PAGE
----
AHURI is ‘Home Alone’
In an extraordinary outburst, the Australian Housing and Urban Research Institute has today embraced planning constraints on urban subdivision, elevating ‘developer certainty’ over the risk – heaven forbid! – of oversupply.
I kid you not.
“While it is almost impossible to untangle the many influences on house prices in any jurisdiction (e.g. local desirability, good amenities, etc.), a well-run and timely land release policy can help with the supply of new houses. When planning controls deliver certainty about what is going to be developed where, and that information is made widely available, then each developer can plan the nature and scale of their developments with confidence. In fact, without planning controls developers may be unwilling to risk an investment that might be devalued by a flood of competing developments that lead to oversupply.”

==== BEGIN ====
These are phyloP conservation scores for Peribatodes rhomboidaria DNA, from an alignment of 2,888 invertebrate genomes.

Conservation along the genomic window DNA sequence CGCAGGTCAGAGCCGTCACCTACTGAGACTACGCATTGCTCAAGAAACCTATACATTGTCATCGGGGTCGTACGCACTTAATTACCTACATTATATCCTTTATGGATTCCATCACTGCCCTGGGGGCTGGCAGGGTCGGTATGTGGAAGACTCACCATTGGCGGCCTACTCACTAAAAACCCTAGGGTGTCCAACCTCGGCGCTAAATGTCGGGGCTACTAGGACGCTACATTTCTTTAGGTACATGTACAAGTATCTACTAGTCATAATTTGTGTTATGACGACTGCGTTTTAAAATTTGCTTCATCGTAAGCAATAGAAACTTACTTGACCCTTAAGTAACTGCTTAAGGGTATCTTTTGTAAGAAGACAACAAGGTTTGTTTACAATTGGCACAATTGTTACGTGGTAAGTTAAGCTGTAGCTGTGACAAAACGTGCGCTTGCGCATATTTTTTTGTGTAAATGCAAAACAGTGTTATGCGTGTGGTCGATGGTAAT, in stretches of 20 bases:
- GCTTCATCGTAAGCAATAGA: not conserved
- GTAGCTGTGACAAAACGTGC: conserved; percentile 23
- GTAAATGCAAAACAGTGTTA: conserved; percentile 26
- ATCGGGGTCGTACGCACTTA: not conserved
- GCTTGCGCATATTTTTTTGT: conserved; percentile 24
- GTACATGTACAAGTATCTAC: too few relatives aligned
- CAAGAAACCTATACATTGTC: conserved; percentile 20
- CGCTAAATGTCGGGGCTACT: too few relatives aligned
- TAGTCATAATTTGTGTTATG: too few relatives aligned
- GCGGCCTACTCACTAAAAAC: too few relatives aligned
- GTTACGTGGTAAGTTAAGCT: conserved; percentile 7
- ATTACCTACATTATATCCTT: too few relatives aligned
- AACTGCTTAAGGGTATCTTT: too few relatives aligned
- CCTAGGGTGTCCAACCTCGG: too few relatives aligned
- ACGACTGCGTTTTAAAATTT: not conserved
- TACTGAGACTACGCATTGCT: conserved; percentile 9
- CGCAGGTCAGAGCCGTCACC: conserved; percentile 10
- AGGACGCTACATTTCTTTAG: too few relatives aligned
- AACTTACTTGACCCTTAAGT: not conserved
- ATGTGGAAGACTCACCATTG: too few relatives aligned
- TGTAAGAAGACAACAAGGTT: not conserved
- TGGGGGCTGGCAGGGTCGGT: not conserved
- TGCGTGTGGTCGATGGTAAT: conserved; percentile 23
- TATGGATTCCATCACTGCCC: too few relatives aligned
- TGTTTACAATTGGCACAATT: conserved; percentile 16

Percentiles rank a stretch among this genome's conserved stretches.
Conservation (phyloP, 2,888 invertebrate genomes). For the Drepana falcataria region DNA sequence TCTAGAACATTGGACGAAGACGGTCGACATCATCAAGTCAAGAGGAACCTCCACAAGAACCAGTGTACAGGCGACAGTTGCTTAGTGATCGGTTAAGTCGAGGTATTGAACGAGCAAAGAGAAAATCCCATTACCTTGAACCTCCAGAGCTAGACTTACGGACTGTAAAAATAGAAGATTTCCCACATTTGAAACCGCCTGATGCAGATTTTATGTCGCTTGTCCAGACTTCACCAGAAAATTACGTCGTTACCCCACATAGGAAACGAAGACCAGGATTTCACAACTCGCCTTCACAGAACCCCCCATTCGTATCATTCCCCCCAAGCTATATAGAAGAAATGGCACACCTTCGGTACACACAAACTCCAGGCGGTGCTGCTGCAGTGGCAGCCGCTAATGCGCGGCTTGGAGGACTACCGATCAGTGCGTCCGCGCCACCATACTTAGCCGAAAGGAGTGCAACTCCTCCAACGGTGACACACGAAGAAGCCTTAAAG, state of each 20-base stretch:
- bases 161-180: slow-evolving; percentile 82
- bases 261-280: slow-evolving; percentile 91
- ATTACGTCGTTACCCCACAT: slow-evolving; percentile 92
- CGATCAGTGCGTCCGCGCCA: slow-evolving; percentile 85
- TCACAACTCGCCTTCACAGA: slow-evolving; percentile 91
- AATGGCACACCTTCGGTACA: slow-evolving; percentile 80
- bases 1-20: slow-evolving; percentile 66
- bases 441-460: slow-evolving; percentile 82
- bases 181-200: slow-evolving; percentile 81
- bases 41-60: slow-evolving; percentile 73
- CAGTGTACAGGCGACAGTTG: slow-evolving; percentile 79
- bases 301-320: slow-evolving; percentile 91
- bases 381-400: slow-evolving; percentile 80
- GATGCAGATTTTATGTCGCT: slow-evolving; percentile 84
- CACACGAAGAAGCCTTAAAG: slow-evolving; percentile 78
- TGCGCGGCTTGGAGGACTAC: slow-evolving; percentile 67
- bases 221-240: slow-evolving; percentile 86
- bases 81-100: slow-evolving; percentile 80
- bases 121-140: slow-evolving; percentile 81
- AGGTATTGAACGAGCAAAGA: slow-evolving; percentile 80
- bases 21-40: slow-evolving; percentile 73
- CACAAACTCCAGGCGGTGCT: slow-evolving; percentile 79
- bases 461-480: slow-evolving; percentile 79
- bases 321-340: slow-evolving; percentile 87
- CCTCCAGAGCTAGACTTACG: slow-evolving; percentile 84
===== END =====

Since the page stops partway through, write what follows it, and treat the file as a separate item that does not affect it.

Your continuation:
There is a lot of fuzzy thinking going on here. Local desirability and amenity boost prices relative to less appealing sites, but offer no insight on the objective reality that land costs have detached from their fundamental economic relationship to rents, wages and the overall economy.
A well run land release policy would neutralize landbankers’ ability to withhold land from sale to drive up prices. Obliging them to compete to provide lots would be of enormous economic benefit – but this is contrary to the planner ethos of order, staged (delayed) infrastructure spending and high density living for everyone.
Land supply restrictions on the periphery of Australian cities drive up the price of land everywhere. It is about time AHURI woke up to themselves and realised the damage wrought by value extractors where broadacres are manufactured into home sites.